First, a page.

But this post-christian context where situational ethics rules the day should not dishearten us youth workers. We are true missionaries and culture is not the enemy, it is the tool. We have to be students of culture and our context and find a place where the gospel story can meet up with some of the cultural stories we find ourselves. And like all cultures all over the world, there is always a thin place where these stories will meet, and I think there is a gigantic thin place in the cultural context of our students. While they may have no need of a savior to save them from their sins, every one of my students understands that they are broken and in need of repair.

Our students live in a world where brokenness is the norm. Because there are no rules, there is never ending uncertainty. Their parents are getting divorced, there is no loyalty in friendships, their hearts are crushed in romantic relationships, there is bullying that happens in private, and there are no consequences for any of it. They get that the world isn’t as it should be. They may not be able to articulate it, and they may not get that there is right or wrong, but they do get that this brokenness is awful and hopeless. It is lord of the flies, but the adults never show up.

And it is into this cultural story that we bring the good news of Jesus Christ.

This world our students live in is a dark and broken world. They get that they are broken and that everyone around them is broken. Their brokenness has impacted others, and others have impacted them. It is into this dark and broken world that the light has come. Jesus shows up and brings our brokenness into the light. We are like cancer patients. On the outside we look just fine, but inside we have a deadly disease. Jesus comes and diagnoses the problem. The problem is we are broken.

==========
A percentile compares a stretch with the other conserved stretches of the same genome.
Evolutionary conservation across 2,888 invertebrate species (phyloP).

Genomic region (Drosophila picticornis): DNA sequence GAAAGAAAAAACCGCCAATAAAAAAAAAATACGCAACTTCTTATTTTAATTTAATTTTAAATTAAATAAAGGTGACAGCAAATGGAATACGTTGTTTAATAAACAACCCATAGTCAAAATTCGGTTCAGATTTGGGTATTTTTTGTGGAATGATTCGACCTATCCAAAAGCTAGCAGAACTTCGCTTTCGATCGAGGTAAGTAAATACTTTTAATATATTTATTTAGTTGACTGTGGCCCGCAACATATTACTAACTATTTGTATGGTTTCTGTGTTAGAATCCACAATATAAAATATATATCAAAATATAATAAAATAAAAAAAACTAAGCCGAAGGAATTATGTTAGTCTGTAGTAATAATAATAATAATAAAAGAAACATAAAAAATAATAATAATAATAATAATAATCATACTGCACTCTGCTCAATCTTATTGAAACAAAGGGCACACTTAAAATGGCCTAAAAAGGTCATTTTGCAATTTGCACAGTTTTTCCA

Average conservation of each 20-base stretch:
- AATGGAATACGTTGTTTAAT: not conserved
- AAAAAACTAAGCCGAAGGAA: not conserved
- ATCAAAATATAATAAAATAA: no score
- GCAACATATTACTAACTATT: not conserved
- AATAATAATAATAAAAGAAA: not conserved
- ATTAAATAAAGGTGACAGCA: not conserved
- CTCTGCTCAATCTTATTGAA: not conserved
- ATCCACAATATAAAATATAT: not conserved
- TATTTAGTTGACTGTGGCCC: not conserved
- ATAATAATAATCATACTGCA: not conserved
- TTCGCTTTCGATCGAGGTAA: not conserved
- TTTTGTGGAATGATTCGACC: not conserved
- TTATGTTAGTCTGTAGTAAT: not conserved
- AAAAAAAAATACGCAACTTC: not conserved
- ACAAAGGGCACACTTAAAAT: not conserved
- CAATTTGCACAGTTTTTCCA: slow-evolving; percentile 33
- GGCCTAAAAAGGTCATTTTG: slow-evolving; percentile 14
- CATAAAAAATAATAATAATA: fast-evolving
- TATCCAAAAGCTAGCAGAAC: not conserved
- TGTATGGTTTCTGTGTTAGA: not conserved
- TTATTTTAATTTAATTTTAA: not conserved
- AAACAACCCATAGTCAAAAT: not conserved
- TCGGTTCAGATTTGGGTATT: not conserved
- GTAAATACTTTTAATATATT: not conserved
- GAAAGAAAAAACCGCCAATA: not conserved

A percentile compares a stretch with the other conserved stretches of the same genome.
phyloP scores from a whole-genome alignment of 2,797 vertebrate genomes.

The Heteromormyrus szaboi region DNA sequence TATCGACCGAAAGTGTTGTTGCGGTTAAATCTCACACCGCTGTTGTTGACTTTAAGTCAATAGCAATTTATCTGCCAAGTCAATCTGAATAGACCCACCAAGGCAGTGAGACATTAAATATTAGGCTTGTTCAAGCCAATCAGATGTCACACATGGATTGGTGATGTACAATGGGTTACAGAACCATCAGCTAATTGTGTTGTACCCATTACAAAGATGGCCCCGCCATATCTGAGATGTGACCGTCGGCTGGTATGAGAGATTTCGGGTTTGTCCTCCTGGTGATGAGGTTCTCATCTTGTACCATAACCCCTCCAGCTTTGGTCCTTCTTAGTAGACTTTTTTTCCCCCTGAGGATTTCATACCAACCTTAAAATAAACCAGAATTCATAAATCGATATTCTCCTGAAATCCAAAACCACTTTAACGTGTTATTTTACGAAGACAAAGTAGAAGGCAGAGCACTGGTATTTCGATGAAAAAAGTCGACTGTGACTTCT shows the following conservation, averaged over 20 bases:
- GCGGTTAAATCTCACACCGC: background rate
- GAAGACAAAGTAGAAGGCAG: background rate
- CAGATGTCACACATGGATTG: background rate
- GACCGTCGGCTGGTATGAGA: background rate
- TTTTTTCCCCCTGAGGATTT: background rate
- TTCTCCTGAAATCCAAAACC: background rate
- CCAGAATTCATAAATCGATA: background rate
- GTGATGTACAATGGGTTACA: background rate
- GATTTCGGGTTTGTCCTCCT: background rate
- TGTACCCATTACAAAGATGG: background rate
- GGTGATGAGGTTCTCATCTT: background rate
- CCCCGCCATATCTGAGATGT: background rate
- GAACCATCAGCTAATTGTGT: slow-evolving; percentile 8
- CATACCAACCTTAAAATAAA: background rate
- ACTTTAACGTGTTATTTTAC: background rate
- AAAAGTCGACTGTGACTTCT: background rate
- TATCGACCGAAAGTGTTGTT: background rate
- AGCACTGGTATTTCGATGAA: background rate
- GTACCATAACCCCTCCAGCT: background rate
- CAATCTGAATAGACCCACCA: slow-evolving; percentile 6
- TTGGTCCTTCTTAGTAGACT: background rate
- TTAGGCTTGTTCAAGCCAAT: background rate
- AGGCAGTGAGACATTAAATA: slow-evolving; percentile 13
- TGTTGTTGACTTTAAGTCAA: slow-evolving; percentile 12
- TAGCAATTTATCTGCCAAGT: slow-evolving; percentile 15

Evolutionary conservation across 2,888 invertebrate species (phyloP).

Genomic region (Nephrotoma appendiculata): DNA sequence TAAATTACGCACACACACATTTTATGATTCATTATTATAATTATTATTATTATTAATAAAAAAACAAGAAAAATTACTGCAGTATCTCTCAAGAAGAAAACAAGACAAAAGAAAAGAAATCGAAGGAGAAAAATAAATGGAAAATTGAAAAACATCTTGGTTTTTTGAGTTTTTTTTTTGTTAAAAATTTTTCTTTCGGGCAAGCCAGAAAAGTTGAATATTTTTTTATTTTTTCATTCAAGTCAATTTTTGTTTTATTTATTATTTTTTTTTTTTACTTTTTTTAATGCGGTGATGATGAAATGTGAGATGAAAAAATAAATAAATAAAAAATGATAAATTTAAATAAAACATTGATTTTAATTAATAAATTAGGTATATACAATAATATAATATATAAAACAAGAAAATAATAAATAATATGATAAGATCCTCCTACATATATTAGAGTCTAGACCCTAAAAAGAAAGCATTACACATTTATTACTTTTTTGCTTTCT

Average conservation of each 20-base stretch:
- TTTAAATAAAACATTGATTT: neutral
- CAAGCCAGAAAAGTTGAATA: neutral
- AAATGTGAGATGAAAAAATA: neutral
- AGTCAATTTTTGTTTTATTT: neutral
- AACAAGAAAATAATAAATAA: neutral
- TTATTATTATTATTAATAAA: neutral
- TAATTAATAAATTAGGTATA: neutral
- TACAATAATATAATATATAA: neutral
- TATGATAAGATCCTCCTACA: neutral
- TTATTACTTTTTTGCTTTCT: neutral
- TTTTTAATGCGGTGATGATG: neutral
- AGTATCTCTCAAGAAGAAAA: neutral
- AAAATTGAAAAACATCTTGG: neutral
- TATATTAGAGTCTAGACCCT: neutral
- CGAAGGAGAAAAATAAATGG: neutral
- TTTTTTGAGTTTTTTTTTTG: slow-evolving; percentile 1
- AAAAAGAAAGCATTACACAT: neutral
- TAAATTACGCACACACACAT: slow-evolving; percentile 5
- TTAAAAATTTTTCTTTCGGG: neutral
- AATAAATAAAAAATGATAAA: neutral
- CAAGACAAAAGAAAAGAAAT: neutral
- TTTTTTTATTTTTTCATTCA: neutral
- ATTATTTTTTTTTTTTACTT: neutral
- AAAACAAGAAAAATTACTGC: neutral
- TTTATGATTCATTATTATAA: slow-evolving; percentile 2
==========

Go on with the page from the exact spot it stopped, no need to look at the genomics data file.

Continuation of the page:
In our inner being our students understand that this brokenness is not the way life should be. While it is their reality, there is a hidden memory of a life of wholeness. The gospel tells this story in dramatic fashion. God created the world and us and it was very good. Brokenness entered the world through our rebellion and ever since humans have been crushing each other. At the same time God was coming up with a plan to heal this broken world. That plan culminated in Jesus Christ.

Jesus not only shines light and exposes our brokenness, He also provides a way for healing. Most church kids have heard that Jesus died for their sins. But this statement has power when we help them understand that Jesus takes all our sin and brokenness on him when he died on the cross. His conquering of death is a conquering of brokenness. 2 Corinthians 5:21 says, “God made him who had no sin to be sin for us, so that in him we might become the righteousness of God.”